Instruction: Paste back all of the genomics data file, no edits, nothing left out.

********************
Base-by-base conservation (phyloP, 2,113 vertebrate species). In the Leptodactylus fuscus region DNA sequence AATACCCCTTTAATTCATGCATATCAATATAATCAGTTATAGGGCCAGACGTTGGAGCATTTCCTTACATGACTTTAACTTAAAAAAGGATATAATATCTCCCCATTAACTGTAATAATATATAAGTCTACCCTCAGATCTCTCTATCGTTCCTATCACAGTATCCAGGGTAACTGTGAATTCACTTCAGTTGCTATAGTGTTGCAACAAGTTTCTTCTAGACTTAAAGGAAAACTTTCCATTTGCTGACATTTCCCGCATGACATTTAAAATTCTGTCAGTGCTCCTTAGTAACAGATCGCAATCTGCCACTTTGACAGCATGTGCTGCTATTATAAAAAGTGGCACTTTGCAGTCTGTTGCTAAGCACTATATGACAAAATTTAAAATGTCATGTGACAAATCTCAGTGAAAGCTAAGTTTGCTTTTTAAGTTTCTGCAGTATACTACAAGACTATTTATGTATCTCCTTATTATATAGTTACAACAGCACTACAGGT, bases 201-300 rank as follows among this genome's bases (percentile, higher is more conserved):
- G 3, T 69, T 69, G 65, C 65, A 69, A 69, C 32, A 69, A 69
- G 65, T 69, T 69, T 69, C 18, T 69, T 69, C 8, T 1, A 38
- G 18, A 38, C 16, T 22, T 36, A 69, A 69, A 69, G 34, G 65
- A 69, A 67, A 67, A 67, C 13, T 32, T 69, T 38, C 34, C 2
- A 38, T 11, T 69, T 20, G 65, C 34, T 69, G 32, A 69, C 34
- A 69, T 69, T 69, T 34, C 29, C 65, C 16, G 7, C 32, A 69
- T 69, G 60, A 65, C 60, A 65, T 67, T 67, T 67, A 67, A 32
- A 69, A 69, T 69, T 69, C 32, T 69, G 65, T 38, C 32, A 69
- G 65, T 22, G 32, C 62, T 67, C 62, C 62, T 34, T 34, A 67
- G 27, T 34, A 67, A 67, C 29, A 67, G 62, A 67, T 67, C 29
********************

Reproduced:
Base-by-base conservation (phyloP, 2,113 vertebrate species). In the Leptodactylus fuscus region DNA sequence AATACCCCTTTAATTCATGCATATCAATATAATCAGTTATAGGGCCAGACGTTGGAGCATTTCCTTACATGACTTTAACTTAAAAAAGGATATAATATCTCCCCATTAACTGTAATAATATATAAGTCTACCCTCAGATCTCTCTATCGTTCCTATCACAGTATCCAGGGTAACTGTGAATTCACTTCAGTTGCTATAGTGTTGCAACAAGTTTCTTCTAGACTTAAAGGAAAACTTTCCATTTGCTGACATTTCCCGCATGACATTTAAAATTCTGTCAGTGCTCCTTAGTAACAGATCGCAATCTGCCACTTTGACAGCATGTGCTGCTATTATAAAAAGTGGCACTTTGCAGTCTGTTGCTAAGCACTATATGACAAAATTTAAAATGTCATGTGACAAATCTCAGTGAAAGCTAAGTTTGCTTTTTAAGTTTCTGCAGTATACTACAAGACTATTTATGTATCTCCTTATTATATAGTTACAACAGCACTACAGGT, bases 201-300 rank as follows among this genome's bases (percentile, higher is more conserved):
- G 3, T 69, T 69, G 65, C 65, A 69, A 69, C 32, A 69, A 69
- G 65, T 69, T 69, T 69, C 18, T 69, T 69, C 8, T 1, A 38
- G 18, A 38, C 16, T 22, T 36, A 69, A 69, A 69, G 34, G 65
- A 69, A 67, A 67, A 67, C 13, T 32, T 69, T 38, C 34, C 2
- A 38, T 11, T 69, T 20, G 65, C 34, T 69, G 32, A 69, C 34
- A 69, T 69, T 69, T 34, C 29, C 65, C 16, G 7, C 32, A 69
- T 69, G 60, A 65, C 60, A 65, T 67, T 67, T 67, A 67, A 32
- A 69, A 69, T 69, T 69, C 32, T 69, G 65, T 38, C 32, A 69
- G 65, T 22, G 32, C 62, T 67, C 62, C 62, T 34, T 34, A 67
- G 27, T 34, A 67, A 67, C 29, A 67, G 62, A 67, T 67, C 29